This year, I had the opportunity to represent VITAL WorkLife in a leadership roundtable discussion hosted at American Psychiatric Association’s (APA) Annual Conference. The host, the Center for Workplace Mental Health at the American Psychiatric Association Foundation, recently received a 2-year grant from the Brave of Heart Fund focused on creating and disseminating resources to promote leadership support for the mental health and well-being of frontline healthcare workers.
After being surrounded by other leaders and experts on the subject matter, I reflect on the robust conversation addressing the needs of our current healthcare workforce.
We Recognize the Problem, but What Now?
Burnout, stress, strained mental health, lack of time and energy; these are all concerns that existed before the pandemic, but have only been further intensified. Healthcare leaders may be unsure of how to go forward from here—others already may have it figured out. The first step is recognizing the issue, but the next is gathering a data-driven approach because every organization varies.
Every hospital employs a broad population of employees and deals with a broad set of problems—not one hospital is the same. Cultivating a broad, healthy and diverse staff population requires innovative solutions, rather than a “one size fits all” approach.
Next Steps and Moving Forward
Discussion largely focused on combatting the barriers to seeking help, and what programs and initiatives organizations can explore to promote well being.
- A major key to solving healthcare worker burnout and trauma is multiple levels of care. Physicians are more likely to seek peer support, whether internal or external depending on the culture and degree of trust.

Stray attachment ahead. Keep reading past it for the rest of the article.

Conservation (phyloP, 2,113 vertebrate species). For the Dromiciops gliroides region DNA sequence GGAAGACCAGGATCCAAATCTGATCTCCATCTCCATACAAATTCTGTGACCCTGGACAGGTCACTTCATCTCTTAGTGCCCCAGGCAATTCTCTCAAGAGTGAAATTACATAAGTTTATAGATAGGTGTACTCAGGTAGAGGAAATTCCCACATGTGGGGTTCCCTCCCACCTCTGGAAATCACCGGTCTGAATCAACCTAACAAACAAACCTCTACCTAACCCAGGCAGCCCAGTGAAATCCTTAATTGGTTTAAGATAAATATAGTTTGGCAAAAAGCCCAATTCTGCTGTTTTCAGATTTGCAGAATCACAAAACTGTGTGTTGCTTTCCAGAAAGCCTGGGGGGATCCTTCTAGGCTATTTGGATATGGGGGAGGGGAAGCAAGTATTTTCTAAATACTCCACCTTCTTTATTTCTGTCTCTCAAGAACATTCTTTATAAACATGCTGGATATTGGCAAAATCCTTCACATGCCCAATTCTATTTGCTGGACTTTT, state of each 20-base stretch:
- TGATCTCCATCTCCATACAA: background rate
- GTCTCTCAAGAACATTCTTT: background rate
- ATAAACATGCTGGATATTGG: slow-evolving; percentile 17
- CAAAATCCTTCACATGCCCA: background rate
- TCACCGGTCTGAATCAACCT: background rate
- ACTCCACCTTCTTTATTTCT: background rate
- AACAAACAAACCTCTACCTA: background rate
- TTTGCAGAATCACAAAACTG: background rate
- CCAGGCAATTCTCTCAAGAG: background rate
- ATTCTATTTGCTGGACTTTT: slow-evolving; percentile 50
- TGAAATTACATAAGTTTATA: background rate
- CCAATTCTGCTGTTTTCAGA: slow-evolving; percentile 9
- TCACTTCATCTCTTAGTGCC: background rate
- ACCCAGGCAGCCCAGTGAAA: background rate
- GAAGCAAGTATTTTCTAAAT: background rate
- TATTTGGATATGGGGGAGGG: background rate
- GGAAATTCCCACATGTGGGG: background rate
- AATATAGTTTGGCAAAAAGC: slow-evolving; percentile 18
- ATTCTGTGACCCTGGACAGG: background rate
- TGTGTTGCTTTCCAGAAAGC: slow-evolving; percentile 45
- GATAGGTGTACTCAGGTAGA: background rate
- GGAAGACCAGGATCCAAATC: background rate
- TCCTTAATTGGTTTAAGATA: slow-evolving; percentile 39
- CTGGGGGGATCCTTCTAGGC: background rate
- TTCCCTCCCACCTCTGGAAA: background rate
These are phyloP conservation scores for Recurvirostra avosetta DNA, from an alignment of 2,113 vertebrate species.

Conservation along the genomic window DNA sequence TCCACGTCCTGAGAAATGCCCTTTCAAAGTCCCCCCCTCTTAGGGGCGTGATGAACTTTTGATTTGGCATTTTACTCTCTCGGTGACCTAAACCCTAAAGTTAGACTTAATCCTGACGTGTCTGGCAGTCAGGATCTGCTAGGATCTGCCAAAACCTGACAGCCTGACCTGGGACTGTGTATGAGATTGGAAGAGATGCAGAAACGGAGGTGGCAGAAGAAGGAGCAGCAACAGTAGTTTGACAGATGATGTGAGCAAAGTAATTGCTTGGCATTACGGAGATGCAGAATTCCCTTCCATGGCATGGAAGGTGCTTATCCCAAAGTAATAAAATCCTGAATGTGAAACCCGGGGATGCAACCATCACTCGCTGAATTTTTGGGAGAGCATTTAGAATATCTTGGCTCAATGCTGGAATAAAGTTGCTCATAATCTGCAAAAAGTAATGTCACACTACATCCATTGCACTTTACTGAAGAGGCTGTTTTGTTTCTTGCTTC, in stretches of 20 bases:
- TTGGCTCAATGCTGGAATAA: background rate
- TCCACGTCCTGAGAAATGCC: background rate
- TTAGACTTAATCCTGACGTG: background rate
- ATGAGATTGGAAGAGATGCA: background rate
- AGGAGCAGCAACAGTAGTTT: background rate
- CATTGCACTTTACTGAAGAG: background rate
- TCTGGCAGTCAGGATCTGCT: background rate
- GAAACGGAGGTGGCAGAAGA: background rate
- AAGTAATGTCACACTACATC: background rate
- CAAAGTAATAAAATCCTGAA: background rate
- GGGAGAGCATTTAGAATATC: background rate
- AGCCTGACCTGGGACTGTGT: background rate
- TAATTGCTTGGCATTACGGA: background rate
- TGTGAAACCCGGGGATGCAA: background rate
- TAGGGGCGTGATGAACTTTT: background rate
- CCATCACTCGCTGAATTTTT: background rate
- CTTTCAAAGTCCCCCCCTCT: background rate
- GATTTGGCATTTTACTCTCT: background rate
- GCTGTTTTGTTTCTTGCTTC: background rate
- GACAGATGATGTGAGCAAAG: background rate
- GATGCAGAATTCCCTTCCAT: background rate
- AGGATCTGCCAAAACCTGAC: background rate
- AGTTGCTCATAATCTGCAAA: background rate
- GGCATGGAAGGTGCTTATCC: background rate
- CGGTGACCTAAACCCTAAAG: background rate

- Concerns of privacy continue. Maintaining confidentiality when seeking emotional support is crucial, as there is a common fear of retaliation and how it might affect the healthcare worker’s reputation.
Unique solutions to consider:
- Incorporate and normalize self-care through coaching or mentoring. Move away from a problem-based models to a healthier model of self-care to be included in training, education and onboarding experiences.
- Providing consulting services that can help your organization develop internal resources that may not already be there.
- ALL healthcare workers’ concerns need to be addressed and supported.
- Developing programs and initiatives surrounding peer coaching, with comprehensive well being resources can be incredibly helpful and provides high value for retention.
- Start considering your organization’s return on investment when cultivating programs and initiatives to support the well being of your employees. By doing so, you could be getting a significant ROI if you save one physician.
How do we move forward?
- Leadership must be more intimately involved and aware of what is happening on the ground in their organization, to understand what their workers are experiencing rather than look from afar.
- Consider reallocating budgets not being used to recruit and hire staff to invest in the well being and care of current staff.
- Understand the varying needs of a diverse healthcare worker population. Biases against people of color, LBGTQ+ people and those of different genders are still prevalent within the healthcare field.
By bringing thought leaders together to address these challenges within the industry, we can build and cultivate innovative solutions. Preventing burnout and stress within the healthcare workforce is certainly a long-term battle but working on these challenges as a collective can ultimately save lives.
We Can Help
VITAL WorkLife is here to support and guide you in your own growth to help prevent stress and burnout. For coaching, counseling and other resources contact us at 877.731.3949, through the VITAL WorkLife App or contact us online.